Type 2 Diabetes Mellitus (T2DM) in Children and Adolescents
Historically, type 2 diabetes is well known as an adult-onset disease; however, lately, the incidence of the disease is reported to be increasing in children and adolescents dramatically worldwide with the highest prevalence in those of American-Indian, Hispanic, African-American and Asian descent.(1) An increased prevalence of T2DM has also been reported in Japanese, Canadian, Australian and Libyan children.(2) The SEARCH study currently provides the best prevalence data of paediatric T2DM in the US. According to these data the prevalence amongst children and young adults below 20 years of age in 2001 was about 20.000 or cases per 10,000 US youth. (3)
Despite the increased prevalence of T2DM in the paediatric population, there is limited information about the relative effectiveness of treatment approaches. Furthermore, the treatment options are much more limited in adolescents than adults with T2DM.(4)
The ideal goal of treatment is normalization of blood glucose values and HbA1c. The ultimate goal of treatment is to decrease the risk of the acute and chronic complications associated with diabetes. Pharmacological therapy is recommended for children who are unable to achieve satisfactory glycaemic control through physical activity and diet.(5)
Metformin is the initial pharmacological treatment of choice if metabolically stable. The Global IDF/ISPAD Guideline for Diabetes in Childhood and Adolescence, published in 2011 and the recent Clinical Practice Guideline from the American Academy of Paediatrics, published in 2013 stated that initial care of T2DM will depend on the severity of symptoms at presentation.
Insulin may be required for initial metabolic stabilisation if significant hyperglycaemia (HbA1c > 9 % or plasma BG concentrations > 250mg/dl and ketosis is present, even in the absence of ketoacidosis.(6) Otherwise, there is little evidence that insulin is superior to oral agents for initial treatment of T2D in children.
Currently, there are six types of glucose lowering oral agents for the treatment of T2DM: biguanides; sulfonylureas; meglitinides; alpha glucosidase inhibitors; thiazolidinediones; DPP-4inhibitors. Because the pathophysiology of T2DM in children and adolescents appears to be similar to that of T2DM in adults with only few differences (faster decline in beta cell function, different response to treatment in terms of durability of the efficacy and potential differences in the safety profile related to developmental aspects – pubertal, bone and neurocognitive development, faster progression from Impaired Glucose Tolerance to T2DM) it is reasonable to assume that oral agents will be effective in children. (7) Yet, the efficacy and safety data are not available for children nor are any of the oral drugs FDA approved for use in children. In European Union, the only approved drugs in paediatrics T2DM are metformin and insulin.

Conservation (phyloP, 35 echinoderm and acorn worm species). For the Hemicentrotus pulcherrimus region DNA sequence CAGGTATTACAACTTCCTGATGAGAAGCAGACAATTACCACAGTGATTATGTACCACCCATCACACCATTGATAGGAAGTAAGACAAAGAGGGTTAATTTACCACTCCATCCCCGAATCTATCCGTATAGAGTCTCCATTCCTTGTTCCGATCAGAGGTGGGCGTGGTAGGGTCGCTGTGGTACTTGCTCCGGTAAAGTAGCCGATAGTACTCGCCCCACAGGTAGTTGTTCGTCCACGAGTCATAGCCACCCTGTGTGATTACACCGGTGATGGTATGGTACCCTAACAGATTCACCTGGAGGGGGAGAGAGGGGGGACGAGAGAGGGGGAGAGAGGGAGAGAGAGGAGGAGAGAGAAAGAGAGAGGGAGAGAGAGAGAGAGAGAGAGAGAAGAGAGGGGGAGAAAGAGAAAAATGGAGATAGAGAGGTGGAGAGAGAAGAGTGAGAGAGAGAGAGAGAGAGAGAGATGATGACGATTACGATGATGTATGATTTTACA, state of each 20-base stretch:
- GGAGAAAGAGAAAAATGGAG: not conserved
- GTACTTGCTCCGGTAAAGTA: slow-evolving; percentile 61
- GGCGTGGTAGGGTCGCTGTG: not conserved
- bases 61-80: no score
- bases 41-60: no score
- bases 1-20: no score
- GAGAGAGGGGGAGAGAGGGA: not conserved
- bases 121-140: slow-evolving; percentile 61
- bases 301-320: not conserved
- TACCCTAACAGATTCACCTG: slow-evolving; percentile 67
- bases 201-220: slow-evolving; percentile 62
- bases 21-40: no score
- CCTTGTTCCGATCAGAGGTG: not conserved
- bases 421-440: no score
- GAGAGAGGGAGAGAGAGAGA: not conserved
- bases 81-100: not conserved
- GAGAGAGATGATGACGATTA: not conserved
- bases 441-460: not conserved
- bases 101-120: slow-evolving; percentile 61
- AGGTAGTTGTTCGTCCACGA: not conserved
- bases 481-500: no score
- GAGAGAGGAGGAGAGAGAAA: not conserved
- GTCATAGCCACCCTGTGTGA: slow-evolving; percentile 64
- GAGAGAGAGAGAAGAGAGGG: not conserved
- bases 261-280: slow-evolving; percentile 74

Most medications used for T2DM have been tested for safety and efficacy only in people older than 18 years, and there is scant scientific evidence for optimal management of children with T2DM. Similarly, the diabetes education materials designed for paediatric patients are directed primarily to families of children with type 1 diabetes mellitus and emphasize insulin treatment and glucose monitoring, which may or may not be appropriate for children with T2DM.
Once again, paediatric diabetes practitioners are left with just metformin and insulin for adolescents with T2DM. Early treatment is essential for paediatric patients in order to slow or delay progression of the disease and its complications. Further research is needed to determine the natural progression of T2DM and treatment approaches in paediatric patients. (8)
Clinicians should remain alert to new developments with regard to treatment of T2DM.
- Dabelea D, Hanson RL, Bennett PH, et al. Increasing prevalence of type II diabetes in American Indian children. West J Med 1998; 168: 11-16
- Kitagawa T, Owada M, Urakami T, et al. Increased incidence of non-insulin dependent diabetes mellitus among Japanese school children correlates with an increased intake of animal protein and fat. Clinical Pediatrics 1998; 37: 111-16
- SEARCH for Diabetes in Youth Study Group, Liese AD, D’Agostino RB, Hamman RF, Kilgo PD, Lawrence JM, et al. The burden of diabetes mellitus among US youth: prevalence estimates from the SEARCH for Diabetes in Youth Study. Pediatrics. 2006 Oct; 118(4):1510-8.
- TODAY Study Group, Zeitler P, Epstein L, Grey M, Hirst K, Kaufman F, Tamborlane W, Wilfley D. Treatment options for type 2 diabetes in adolescents and youth: a study of the comparative efficacy of metformin alone or in combination with rosiglitazone or lifestyle intervention in adolescents with type 2 diabetes. Pediatric Diabetes. 2007 Apr; 8 (2): 74-87
- Eva M. Vivian. Type 2 Diabetes in Children and Adolescents- The Next Epidemic? Current Medical Research and Opinion. 2006; 22(2):297-306
- Global IDF/ISPAD Guideline for Diabetes in childhood and adolescence, 2011, p 22
- DeFronzo RA. Pharmacologic therapy for type 2 diabetes mellitus. Ann Intern Med 131:281-303, 1999
- Kenneth C. Copeland, Janet Silverstein, Kelly R. Moore, Greg E. Prazar, Terry Raymer, Richard N. Shiffman, Shelley C. Springer, Vidhu V. Thaker, Meaghan Anderson, Stephen J. Spann and Susan K. Flinn. Management of Newly Diagnosed Type 2 Diabetes Mellitus (T2DM) in Children and Adolescents. Pediatrics 2013;131;364; originally published online January 28, 2013; DOI: 10.1542/peds.2012-3494